Innumerable variants and derivatives would be tested before, during and after the Second World War. The weapon and its derivatives would be used on a wide variety of ground vehicles, aircraft, and ships over the years, and after over 80 years in frontline service, it was still widely used around the world. One of the more notable of the derivatives was an aicraft gun designed to feature a higher rate of fire than the standard M2 aircraft guns. The ground variants of the M2 had a rate of fire of 450-550 rounds per minute, while aircraft guns had a rate of fire of 750-850 rounds per miunte. The new aircraft gun, eventually standardized as the M3, had a rate of fire over 1,000 rounds per minute. The weapon subsequently led to an entire new subset of derivatives.
The development of the M3, led to a number of features being incorporated into standard M2 aircraft guns. On 12 October 1944, Ordnance Committee action was taken to authorize the limited procurement of 31,336 of the guns, designated as the T36. This procurement was discontinued after approximately 8,000 guns had been produced because of the unexpected progress made in the development of the T25E3 high-speed gun, which led to its standardization as the M3 earlier than had been thought possible. Following the standardization of the M3 gun, the T36 gun was reclassified as limited standard, and redesignated Machine Gun, Caliber .50, M2A1 Aircraft, Basic. The success of the M3 meant that there was no further procurement of these guns.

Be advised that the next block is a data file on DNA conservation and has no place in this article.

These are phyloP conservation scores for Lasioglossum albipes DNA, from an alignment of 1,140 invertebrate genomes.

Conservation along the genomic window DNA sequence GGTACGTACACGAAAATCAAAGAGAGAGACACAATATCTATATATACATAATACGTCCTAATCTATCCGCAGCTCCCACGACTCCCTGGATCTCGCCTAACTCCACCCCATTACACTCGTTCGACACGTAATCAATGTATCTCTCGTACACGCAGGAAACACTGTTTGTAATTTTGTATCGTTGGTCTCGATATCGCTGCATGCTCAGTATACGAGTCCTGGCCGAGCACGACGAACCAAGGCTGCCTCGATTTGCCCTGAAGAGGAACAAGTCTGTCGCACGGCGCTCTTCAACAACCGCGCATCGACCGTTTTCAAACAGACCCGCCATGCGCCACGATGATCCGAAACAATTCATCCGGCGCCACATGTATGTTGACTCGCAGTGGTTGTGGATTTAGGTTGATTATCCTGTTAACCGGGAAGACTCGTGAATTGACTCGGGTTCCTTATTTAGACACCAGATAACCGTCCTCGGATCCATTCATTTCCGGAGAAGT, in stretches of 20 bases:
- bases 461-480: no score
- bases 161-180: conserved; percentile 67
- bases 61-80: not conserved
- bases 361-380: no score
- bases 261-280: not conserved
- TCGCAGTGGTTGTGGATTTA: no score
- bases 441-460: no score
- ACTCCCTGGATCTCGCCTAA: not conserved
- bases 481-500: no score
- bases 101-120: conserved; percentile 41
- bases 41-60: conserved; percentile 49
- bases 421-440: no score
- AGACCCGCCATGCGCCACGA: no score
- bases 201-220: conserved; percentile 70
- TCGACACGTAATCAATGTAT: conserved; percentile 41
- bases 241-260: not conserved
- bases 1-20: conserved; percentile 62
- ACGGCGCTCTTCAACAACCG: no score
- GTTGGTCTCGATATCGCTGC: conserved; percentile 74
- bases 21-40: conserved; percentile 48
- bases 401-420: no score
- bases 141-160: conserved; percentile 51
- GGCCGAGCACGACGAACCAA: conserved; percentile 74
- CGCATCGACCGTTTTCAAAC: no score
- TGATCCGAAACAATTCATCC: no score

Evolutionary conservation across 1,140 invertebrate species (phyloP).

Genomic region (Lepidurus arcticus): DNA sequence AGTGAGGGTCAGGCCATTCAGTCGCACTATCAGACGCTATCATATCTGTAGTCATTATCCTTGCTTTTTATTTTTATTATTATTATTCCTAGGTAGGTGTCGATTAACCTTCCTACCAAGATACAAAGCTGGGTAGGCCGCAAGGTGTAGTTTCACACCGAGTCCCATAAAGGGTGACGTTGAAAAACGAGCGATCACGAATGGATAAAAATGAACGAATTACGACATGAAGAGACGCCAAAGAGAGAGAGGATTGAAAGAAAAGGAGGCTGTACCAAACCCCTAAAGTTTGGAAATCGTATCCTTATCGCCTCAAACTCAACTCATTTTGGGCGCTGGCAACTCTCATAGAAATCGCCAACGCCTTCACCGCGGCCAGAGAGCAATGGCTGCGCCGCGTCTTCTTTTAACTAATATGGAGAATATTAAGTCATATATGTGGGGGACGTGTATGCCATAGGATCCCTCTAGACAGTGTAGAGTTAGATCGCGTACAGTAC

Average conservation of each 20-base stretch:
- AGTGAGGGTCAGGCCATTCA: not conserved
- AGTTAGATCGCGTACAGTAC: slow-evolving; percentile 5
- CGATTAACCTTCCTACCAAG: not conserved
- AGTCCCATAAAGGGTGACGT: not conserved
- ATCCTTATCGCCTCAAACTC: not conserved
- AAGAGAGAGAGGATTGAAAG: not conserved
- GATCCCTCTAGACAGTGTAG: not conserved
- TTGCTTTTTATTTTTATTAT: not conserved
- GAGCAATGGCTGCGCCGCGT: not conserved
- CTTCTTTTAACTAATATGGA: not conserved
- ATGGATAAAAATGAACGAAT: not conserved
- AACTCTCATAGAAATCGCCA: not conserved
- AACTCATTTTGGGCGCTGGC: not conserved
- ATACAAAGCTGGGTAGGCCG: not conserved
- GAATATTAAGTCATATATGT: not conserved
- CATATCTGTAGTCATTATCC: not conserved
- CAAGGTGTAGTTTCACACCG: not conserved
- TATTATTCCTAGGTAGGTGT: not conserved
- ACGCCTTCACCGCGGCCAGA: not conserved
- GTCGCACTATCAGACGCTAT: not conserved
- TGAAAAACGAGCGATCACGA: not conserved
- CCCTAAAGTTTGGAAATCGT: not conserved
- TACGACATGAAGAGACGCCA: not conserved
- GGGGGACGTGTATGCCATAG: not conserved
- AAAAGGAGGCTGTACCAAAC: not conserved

In the period after the Second World War, a variant of the weapon for fixed use in vehicles was also developed. Intended as a coaxial weapon, the gun, designated M2E1, saw little usage, being interchanable in most cases with weapons of smaller caliber. The weapon was never type classified as standard and a fixed variant of the standard of the standard M2 was subsequently developed. Originally intended for the M48 tank and known as the M48 Turret Type, the new weapon remained in service and was later adapted to the M1 Abrams tank in the 1980s.
The M2 machine gun on the M3 tripod provided a very stable firing platform. Together with its slow rate of fire and its traversing and elevating mechanism, the M2 was used to a very limited extent as a sniper weapon during the Vietnam war at fixed installations such as firebases. Snipers prefired the weapons at identifiable targets and worked the data into range cards insuring increased first-round accuracy. The 1st Battalion, 5th Infantry, part of the 25th Infantry Division, constructed 20-30 foot high shooting platforms, adding steel base plates and posts to further stabilize the M2 on the M3 tripod. Together with the use of so-called "Starlight" night vision scopes, the M2 severely limited enemy movement within 900 yards (800 meters) of the perimeter of a firebase.